Because Lyme disease can affect multiple areas of the body, bee venom is either used systematically or injected directly into key areas. For example, sore or tender areas in the muscles or joints may be injected directly. Also, acupuncture points, such as the gallbladder and bladder meridians, associated with Lyme disease symptom may be injected.

Standardized bee venom improves the efficacy because melittin strength can vary depending on the season, where the bees come from, and the type of pollen that bees gather. This is one reason using vials of bee venom is preferred over bee stings. Bee venom therapy may also be one of several treatments used to treat Lyme disease naturally.

Because allergic reactions are a possibility, bee venom therapy must only be administered by healthcare practitioner specialized in apitherapy, such as a naturopathic doctor, medical doctor, or experienced TCM practitioner.

Cancer

Researchers at Texas Tech University in Lubbock, Texas reviewed multiple clinical studies using apitherapy to treat cancer cells; the report showed some promising results. Several anti-carcinogenic compounds are found in honey (raw), pollen, and royal jelly. However, it’s melittin that is receiving the most attention especially in combination with the latest technology.

Melittin’s ability to kill cancer cells has been known for years. New research is focusing on the use of nano-vehicles to deliver melittin into the bloodstream to directly search for cancer cells and destroy them. Nano-vehicles are “machines” on a molecular (nanoparticle) scale. In medicine, nanoparticle DNA, polymers, and liposomes are a few of the types of delivery systems being investigated or used.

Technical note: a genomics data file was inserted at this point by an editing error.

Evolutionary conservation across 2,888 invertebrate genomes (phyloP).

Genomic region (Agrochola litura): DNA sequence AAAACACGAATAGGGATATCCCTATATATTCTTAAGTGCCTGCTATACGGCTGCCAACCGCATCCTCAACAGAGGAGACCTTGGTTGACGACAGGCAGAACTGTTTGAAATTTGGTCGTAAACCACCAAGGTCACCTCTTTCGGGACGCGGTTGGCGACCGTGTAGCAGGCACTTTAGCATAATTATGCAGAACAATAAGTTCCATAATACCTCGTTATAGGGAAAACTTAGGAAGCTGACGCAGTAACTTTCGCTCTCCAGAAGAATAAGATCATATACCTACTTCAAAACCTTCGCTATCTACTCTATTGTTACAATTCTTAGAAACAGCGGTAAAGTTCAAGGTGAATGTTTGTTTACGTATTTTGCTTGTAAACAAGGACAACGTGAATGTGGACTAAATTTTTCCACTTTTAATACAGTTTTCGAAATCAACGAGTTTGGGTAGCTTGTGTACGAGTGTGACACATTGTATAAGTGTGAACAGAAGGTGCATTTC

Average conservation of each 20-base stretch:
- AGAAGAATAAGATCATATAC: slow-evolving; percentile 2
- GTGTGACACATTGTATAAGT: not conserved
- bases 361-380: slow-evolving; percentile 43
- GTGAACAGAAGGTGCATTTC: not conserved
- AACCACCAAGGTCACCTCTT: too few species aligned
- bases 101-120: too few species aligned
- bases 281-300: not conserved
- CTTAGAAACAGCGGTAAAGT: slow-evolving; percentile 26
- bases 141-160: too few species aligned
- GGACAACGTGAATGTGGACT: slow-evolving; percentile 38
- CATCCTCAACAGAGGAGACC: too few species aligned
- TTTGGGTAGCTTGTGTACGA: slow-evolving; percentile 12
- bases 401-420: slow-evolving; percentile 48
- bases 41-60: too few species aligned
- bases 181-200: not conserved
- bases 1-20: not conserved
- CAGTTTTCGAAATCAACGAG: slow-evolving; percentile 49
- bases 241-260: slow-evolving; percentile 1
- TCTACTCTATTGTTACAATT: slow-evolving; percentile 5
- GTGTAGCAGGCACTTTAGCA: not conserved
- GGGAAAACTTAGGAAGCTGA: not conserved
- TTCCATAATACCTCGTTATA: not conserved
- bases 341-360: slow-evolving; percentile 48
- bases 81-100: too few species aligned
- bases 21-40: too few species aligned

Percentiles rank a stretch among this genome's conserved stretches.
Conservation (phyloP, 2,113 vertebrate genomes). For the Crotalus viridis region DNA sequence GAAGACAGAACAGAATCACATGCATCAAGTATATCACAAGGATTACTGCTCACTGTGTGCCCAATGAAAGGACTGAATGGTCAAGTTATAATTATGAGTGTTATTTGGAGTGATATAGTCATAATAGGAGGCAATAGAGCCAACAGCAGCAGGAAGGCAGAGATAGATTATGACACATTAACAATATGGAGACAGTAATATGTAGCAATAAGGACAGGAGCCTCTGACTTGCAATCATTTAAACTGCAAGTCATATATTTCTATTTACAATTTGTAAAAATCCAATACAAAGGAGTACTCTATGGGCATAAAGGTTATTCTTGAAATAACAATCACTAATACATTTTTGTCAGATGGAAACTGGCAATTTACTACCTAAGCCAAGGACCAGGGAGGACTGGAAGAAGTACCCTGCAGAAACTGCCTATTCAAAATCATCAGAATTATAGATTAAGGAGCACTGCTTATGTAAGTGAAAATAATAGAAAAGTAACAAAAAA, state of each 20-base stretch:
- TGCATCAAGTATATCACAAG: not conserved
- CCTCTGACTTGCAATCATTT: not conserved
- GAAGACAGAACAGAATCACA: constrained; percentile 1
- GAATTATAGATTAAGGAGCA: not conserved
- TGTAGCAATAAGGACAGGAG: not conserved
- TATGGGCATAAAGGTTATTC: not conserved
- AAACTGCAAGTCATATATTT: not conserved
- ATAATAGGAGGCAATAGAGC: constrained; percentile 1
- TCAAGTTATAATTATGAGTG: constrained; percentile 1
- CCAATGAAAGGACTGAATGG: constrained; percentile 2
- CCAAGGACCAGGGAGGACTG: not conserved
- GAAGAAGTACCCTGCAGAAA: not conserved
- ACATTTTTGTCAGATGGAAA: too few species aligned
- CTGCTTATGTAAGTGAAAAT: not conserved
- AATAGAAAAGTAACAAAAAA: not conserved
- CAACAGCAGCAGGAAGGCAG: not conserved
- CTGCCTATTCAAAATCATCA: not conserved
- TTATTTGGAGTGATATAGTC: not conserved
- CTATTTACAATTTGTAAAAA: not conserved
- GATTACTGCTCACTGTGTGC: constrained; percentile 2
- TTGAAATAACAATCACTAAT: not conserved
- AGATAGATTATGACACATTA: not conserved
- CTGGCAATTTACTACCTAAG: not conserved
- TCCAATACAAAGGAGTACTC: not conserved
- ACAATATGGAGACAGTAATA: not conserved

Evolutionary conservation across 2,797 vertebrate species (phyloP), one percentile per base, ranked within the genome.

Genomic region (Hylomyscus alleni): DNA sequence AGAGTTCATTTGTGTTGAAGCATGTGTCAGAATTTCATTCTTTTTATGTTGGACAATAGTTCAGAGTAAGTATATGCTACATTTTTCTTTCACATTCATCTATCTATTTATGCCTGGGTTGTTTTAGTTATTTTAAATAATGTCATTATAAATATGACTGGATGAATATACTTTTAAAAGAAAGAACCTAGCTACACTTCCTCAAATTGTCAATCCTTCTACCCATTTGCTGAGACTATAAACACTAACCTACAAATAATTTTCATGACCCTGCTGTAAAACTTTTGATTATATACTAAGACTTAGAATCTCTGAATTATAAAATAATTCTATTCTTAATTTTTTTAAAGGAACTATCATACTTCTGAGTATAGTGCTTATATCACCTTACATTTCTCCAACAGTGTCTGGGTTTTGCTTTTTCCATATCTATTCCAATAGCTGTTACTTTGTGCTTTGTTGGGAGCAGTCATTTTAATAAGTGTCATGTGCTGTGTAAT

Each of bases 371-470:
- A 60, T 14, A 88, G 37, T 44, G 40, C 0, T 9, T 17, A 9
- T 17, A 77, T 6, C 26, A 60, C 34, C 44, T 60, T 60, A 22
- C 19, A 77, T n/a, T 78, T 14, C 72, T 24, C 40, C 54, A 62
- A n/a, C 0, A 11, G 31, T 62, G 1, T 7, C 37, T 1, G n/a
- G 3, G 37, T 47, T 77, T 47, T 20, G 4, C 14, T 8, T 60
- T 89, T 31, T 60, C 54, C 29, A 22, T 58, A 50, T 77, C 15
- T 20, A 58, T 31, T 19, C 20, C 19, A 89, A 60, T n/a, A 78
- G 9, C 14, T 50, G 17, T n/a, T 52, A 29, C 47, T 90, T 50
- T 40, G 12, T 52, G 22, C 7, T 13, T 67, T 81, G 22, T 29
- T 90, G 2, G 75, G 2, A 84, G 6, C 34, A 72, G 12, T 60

The review also showed that melittin inhibits the proliferation of specific cancer cells and prevents metastasis (cancer cell moving to other parts of the body). The report suggested that a combination of melittin and chemotherapy may be a possibility to reduce the effects of chemotherapy treatment. In addition, chrysin found in propolis, a bee glue made from bee saliva and beeswax, in combination with bee venom shows promise for treating breast cancer.

While more studies may be necessary, bee venom shows promise in treating cancer and Lyme disease. As mentioned earlier, due to the possibility of a severe allergic reaction, bee venom therapy must only be given under the strict supervision of an experienced and qualified medical professional. Always consult your doctor before considering any alternative treatment especially if you have a health condition.